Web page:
The Aroma of the River Spey

The sky was bright, but it was a cold and damp day when I decided to walk the path from Craigellachie to Aberlour. This is an easy walk, around 4-miles there and back (it’s also suitable for bikes as it follows the old railway line). I walked passed the historic Telford Bridge on my right and stood for a moment to view the dramatic scene. There was a colourful patchwork display of forest on the other side of the riverbank. I was surrounded by autumnal colours of red, gold, and a hint of green.

The path towards Aberlour follows the river up-steam, and I found many traces of the old Speyside railway. I saw tracks, embankments and even the rock cuttings that allowed the railway lines to pass. The hard work of men who built the railway line is, eternally embedded in the land. 

Quite unexpectedly, I walked through a railway tunnel. My footsteps echoed as I walked towards the light, and I could smell the aroma of decomposing vegetation and the musty earth. It smelt fresh, damp, but sweet. The reekie tunnel was a portal to the past, and it brought childhood memories to mind; of my little red wellie boots running through piles of damp leaves.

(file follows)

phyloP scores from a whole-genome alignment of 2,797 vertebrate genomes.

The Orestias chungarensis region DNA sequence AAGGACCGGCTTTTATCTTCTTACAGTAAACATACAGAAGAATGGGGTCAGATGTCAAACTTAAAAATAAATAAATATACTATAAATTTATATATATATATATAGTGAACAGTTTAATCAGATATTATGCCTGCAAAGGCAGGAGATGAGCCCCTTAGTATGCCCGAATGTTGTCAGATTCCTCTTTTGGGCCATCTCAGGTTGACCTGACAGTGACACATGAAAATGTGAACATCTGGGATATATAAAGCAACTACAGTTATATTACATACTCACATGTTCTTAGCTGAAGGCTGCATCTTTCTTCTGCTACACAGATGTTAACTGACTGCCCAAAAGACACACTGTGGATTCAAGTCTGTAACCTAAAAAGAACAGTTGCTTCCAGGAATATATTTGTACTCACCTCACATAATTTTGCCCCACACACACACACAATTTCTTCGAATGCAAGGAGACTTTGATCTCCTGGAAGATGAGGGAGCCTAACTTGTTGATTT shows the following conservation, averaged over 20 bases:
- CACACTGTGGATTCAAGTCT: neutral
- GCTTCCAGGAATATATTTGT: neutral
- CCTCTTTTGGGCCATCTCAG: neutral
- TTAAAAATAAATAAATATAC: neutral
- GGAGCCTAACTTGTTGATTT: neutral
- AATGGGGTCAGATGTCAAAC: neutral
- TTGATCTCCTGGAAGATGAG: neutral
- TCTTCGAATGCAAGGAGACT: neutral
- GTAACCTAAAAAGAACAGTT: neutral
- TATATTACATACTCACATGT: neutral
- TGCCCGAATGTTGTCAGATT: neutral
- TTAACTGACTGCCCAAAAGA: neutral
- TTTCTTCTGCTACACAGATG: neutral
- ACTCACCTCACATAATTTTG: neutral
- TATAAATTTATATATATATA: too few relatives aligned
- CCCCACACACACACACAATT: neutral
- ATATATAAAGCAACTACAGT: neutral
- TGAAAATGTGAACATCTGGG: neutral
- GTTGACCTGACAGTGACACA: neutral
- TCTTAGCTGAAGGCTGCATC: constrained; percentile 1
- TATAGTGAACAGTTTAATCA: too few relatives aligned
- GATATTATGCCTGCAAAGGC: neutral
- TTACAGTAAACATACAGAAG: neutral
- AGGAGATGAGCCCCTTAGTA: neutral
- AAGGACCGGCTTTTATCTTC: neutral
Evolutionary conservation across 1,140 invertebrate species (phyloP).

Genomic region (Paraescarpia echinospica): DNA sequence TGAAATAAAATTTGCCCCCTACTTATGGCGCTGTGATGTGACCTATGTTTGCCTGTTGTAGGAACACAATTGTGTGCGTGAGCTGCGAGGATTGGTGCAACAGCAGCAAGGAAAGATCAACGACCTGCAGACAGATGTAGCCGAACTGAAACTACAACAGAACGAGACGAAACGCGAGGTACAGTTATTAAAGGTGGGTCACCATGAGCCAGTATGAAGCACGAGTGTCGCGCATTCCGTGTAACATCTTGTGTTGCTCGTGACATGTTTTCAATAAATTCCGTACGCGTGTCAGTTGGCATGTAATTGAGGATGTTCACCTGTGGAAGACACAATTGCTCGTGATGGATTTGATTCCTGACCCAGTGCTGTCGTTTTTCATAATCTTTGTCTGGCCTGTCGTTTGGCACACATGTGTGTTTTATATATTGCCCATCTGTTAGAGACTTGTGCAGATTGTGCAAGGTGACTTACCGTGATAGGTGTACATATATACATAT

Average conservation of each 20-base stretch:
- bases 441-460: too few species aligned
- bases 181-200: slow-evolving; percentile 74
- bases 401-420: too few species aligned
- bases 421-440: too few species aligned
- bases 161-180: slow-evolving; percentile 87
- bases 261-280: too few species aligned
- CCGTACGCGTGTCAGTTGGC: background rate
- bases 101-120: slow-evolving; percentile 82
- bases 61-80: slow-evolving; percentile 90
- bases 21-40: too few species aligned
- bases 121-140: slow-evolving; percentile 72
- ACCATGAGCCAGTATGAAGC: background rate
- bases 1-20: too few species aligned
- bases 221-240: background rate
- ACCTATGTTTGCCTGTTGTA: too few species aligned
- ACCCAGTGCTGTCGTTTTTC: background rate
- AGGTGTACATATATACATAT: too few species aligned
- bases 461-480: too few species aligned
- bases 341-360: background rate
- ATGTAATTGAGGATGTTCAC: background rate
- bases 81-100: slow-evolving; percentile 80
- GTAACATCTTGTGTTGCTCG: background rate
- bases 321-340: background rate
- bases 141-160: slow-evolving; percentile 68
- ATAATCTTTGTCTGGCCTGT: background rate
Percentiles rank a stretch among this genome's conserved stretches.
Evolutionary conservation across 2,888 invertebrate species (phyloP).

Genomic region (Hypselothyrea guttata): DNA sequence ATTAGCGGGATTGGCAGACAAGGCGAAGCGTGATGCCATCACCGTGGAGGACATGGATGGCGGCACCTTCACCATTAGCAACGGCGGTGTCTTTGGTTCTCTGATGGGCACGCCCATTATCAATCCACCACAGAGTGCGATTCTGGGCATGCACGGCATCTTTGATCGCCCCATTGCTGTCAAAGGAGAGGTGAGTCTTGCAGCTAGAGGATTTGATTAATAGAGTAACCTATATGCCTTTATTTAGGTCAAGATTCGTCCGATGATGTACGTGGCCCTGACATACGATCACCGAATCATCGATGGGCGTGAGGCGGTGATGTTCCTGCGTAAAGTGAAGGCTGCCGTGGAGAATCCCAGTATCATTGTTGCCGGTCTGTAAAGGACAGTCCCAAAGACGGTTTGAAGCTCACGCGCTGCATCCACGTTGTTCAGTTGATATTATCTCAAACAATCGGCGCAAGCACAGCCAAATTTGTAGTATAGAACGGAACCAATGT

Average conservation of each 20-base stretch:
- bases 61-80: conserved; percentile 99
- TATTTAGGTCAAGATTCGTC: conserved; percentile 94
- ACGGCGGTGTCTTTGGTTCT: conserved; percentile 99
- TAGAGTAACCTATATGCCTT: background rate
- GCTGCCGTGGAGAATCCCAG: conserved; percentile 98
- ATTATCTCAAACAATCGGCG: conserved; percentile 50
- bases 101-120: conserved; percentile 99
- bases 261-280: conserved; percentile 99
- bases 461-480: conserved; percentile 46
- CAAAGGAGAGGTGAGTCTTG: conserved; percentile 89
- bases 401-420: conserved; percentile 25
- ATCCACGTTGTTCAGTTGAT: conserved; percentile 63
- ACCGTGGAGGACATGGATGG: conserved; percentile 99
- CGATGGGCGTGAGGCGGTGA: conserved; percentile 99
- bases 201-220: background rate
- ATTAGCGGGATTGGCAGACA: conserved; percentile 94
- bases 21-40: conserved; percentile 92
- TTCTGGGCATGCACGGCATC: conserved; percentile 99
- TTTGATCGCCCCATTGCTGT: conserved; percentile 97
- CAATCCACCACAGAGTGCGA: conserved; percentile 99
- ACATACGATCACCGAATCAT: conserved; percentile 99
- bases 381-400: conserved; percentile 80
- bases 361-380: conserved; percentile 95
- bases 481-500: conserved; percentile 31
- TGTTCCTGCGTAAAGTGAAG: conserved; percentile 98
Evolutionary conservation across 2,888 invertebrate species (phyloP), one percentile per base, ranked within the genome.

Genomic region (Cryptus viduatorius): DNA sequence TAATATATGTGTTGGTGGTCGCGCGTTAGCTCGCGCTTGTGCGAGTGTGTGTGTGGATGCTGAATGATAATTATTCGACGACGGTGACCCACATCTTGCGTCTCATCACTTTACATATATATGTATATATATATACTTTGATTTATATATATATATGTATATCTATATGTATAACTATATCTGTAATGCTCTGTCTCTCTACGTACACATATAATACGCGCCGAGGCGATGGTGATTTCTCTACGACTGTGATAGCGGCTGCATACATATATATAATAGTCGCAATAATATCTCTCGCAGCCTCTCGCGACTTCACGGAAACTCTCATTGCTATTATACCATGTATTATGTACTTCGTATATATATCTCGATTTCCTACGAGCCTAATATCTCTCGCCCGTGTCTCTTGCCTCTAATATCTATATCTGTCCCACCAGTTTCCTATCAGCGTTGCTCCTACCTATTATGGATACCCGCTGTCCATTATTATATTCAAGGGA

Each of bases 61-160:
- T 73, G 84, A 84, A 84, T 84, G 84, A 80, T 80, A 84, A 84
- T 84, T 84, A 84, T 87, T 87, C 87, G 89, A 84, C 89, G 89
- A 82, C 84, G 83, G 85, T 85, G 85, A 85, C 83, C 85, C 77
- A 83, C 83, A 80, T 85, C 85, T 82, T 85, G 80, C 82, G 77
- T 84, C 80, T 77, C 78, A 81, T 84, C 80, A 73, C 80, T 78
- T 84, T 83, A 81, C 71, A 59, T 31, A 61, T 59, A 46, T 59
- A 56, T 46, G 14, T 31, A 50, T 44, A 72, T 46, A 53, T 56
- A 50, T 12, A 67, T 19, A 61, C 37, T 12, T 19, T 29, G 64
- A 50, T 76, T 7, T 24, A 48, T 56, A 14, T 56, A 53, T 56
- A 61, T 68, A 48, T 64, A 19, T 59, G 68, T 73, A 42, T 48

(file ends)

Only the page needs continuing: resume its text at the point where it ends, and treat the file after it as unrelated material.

The Taminurie Tunnel

My sense of smell was activated!

Yet, I wonder why a pong or a whiff carries echoes of the past? For example, further along the path, just before you reach the town, there was an aroma of freshly baked biscuits. It carried the memories of my Nanna’s berry pie covered with sprinkles of brown sugar. And, as I wandered towards the Aberlour, there was a tang of malt, sweet but sour, bouquet of a ‘whisky toon.’

For further information about walks in this area, please visit the link below.